(Above: Texas A&M’s similar Max Rover, hunting shipwrecks)
According to a press release from HSU:
Humboldt State University has acquired a remotely operated underwater vehicle (ROV), a submarine that will be used to study marine habitats and organisms up to 3,000 feet beneath the ocean’s surface.
The Deep Sea Systems Max Rover is a gift from the U.S Naval Facilities Engineering and Expeditionary Warfare Center at Port Hueneme, Calif. to HSU’s California Cooperative Fish and Wildlife Research Unit and will be used by HSU faculty and students to conduct a variety of marine research. It was previously used by the U.S. Navy to recover aircraft, drones and conduct marine research.
“In addition to being a tremendous asset to the university, this rover will help enhance our understanding of Northern California’s largely unexplored coast line,” said Brian Tissot, HSU’s Marine Lab Director.
Photo via HSU Marine Lab’s Facebook Page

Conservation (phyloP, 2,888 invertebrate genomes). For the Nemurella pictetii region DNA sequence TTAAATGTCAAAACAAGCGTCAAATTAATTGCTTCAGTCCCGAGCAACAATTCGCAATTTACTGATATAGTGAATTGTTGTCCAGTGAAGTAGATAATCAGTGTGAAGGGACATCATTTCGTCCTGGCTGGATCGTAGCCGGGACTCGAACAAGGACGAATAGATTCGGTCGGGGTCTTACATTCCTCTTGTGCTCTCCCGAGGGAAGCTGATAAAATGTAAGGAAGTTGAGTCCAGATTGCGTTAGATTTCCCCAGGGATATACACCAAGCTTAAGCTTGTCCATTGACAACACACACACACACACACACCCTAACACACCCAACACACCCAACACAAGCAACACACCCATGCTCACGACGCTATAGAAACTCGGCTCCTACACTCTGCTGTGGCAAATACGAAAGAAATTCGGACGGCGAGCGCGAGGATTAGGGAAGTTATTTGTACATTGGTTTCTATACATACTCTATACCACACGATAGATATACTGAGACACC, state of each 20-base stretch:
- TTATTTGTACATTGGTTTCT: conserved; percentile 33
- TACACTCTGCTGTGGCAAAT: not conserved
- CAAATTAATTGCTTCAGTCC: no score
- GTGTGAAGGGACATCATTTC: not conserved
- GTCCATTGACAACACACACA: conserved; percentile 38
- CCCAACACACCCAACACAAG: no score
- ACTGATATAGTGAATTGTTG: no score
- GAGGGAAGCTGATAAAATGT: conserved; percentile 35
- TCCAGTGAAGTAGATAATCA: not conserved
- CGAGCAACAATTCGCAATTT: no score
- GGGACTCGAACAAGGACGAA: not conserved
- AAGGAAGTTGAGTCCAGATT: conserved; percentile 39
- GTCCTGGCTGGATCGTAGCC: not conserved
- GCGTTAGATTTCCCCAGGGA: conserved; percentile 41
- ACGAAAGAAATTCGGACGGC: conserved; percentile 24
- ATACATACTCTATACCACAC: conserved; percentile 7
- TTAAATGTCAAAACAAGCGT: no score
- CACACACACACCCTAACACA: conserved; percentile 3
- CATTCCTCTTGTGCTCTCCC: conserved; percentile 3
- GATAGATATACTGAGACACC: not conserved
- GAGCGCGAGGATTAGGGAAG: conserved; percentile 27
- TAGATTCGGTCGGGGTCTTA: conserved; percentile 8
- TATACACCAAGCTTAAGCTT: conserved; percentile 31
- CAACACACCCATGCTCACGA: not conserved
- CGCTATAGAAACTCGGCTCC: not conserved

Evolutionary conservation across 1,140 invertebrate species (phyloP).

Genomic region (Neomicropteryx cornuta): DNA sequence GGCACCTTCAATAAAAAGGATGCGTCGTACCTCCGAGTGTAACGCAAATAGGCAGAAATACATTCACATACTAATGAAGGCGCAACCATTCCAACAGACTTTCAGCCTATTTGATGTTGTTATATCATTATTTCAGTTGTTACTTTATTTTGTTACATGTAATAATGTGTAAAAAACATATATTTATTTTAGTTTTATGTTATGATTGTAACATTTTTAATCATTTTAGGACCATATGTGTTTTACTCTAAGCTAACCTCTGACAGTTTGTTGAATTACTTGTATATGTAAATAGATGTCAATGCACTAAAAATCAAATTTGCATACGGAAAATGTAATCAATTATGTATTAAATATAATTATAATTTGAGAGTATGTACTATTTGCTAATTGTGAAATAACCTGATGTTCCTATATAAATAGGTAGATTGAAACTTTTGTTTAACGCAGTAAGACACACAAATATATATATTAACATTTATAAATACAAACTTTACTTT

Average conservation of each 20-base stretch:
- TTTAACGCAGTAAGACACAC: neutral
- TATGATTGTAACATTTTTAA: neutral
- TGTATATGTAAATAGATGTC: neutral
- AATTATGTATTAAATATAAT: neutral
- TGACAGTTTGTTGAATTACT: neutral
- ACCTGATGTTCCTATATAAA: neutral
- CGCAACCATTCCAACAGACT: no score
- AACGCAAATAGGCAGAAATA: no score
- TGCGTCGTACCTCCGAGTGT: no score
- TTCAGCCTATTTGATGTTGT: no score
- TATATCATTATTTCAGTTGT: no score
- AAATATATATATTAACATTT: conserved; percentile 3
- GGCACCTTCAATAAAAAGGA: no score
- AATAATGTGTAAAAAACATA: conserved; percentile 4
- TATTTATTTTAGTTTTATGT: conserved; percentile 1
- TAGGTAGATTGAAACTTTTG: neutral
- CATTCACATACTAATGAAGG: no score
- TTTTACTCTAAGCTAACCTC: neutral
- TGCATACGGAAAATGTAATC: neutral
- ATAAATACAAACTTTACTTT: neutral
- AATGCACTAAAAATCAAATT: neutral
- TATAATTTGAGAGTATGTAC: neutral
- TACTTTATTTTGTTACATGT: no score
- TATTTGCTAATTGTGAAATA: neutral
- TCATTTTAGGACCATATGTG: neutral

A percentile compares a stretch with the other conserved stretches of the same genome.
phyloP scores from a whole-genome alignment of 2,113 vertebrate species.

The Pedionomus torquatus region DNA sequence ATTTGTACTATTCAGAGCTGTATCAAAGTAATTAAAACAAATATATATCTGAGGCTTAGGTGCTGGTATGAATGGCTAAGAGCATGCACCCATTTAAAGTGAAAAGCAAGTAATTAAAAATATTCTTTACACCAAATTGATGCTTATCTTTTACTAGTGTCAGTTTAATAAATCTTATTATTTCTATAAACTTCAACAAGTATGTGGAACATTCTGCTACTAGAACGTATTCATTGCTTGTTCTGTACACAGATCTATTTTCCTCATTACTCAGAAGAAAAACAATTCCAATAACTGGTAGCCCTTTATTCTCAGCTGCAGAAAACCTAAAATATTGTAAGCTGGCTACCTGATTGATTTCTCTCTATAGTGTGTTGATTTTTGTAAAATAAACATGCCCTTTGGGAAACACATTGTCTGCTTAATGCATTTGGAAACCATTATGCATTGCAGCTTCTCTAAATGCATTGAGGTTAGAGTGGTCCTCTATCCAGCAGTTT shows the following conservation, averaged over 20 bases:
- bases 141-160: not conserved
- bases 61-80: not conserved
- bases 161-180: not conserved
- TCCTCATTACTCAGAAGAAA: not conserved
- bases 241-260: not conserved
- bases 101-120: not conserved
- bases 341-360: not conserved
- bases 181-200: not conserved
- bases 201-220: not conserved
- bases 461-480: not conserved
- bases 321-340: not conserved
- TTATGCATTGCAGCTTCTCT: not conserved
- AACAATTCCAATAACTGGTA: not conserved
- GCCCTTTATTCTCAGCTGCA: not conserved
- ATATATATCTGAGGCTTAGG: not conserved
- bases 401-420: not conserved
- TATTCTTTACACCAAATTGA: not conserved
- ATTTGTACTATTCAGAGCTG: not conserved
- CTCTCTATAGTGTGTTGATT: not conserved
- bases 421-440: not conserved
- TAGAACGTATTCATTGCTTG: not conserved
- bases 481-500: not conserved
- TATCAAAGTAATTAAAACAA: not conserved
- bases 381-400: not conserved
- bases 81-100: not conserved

The device will be used in conjunction with the R.V. Coral Sea—HSU’s oceangoing teaching and research vessel—for teaching and research in biology, fisheries, oceanography, chemistry, engineering and environmental sciences. It will also be available for contract work.
Among its features are: the capacity to record and transmit underwater video and the ability to carry equipment and collect marine samples.
Tissot said the submarine could be used to explore the continental shelf, survey marine organisms and assess the health of local fish populations.
“We might even find new species and ecological zones that have never been explored,” he said.
ROVs are frequently used by scientists to explore the ocean. Some have discovered new marine species.
The Deep Sea Systems Max Rover is the newest addition to HSU’s marine research fleet, which includes the R.V. Coral Sea—an oceangoing research and teaching vessel—and the Phantom XL ROV, which reaches depths of up to 1,000 feet.